SoLC Network

There is a strong link in the research between self-regulation and student academic achievement in schools. Self-regulation extends beyond the walls of a classroom and provides students with the strategies to be life-long learners.

This translation focus will help teachers move their thinking toward authentic and rich learning experiences using cognitive engagement of students through self-regulated learning strategies.

To help you start we have provided you with the presentation from the Launch and a range of starter references, including videos and research articles.

Launch Presentation

Self_regulated_learning

 

Starter References

  1. High performing students regulate their own learning
  2. A Review of Self-regulated Learning: Six Models and Four Directions for Research
  3. Learners for life – OECD
  4. Pen principle 8: Embrace errors to improve learning
  5. Youtube: Self-regulation skills: Why they are fundamental.
  6. Encourage SRL in the classroom: A review of the literature
  7. Metacognition in the classroom
  8. The Self-Regulation Module by the University of Connecticut

Questioning sessions make up a significant portion of instructional time.  When questions are used effectively they can promote discussion, topic exploration and comprehension. 

If you choose to participate in this project then you will work collaboratively with other teachers to improve your teacher talk and your use of deep level questioning in your classrooms and to assess the effectiveness of your interventions.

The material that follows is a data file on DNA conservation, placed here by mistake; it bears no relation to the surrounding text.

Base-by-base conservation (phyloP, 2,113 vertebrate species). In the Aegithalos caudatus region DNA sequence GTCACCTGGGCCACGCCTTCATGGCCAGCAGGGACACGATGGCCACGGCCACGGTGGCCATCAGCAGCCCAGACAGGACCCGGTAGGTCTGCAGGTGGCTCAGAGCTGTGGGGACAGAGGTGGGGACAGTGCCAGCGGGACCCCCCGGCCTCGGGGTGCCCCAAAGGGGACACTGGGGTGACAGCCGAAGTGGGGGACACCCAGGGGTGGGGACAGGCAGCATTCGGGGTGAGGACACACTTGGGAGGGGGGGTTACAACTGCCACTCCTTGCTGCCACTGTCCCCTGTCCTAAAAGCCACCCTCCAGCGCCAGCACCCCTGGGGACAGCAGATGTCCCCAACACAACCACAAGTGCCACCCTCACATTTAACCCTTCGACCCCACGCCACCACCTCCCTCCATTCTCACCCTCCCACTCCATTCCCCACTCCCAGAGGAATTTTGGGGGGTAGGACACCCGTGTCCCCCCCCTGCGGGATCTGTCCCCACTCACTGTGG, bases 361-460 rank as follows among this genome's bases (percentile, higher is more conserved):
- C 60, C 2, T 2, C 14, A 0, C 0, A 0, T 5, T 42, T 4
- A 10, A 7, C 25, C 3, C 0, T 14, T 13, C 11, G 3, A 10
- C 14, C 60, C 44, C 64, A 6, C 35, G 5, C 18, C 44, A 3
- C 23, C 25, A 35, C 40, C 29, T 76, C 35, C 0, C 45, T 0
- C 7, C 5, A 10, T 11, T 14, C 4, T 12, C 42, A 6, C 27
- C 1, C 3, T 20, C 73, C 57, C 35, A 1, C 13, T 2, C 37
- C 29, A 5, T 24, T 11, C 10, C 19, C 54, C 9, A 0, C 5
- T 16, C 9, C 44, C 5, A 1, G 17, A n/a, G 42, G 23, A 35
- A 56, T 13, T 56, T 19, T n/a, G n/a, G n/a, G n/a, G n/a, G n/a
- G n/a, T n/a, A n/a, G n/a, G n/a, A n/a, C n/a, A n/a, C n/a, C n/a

To help you start we have provided you with the presentation from the Launch and a range of starter references.

Launch Presentation

Teacher Talk_SLRC

 

Starter References

1. Best Practice Strategies for Effective Use of Questions as a Teaching Tool

2. Classroom Questioning

3.  Why Talk Is Important in Classrooms

Establishing effective two-way feedback between teachers and students is one of the most powerful tools in education.

Two way feedback requires teachers to

  1. Determine what the student knows
  2. Provide students with specific instructions about how to advance from where they are to where they need to be, in small, manageable steps.
  3. Assess the impact of your instructions

If you choose to participate in this project then you will work collaboratively with other teachers to improve the quality of feedback in your classrooms and assess the effectiveness of your interventions.

To help you we have provided you with the presentations from the Program Launch and the first evening forum as well as several starter references.

Program Presentations

Launch Presentation

Forum 1 Presentation

Starter References

  1.  Analysis of New Zealand primary and secondary student peer-and self-assessment comments: Applying Hattie and Timperley’s feedback model
  2. The Power of Feedback
  3. A scholarly approach to solving the feedback dilemma in practice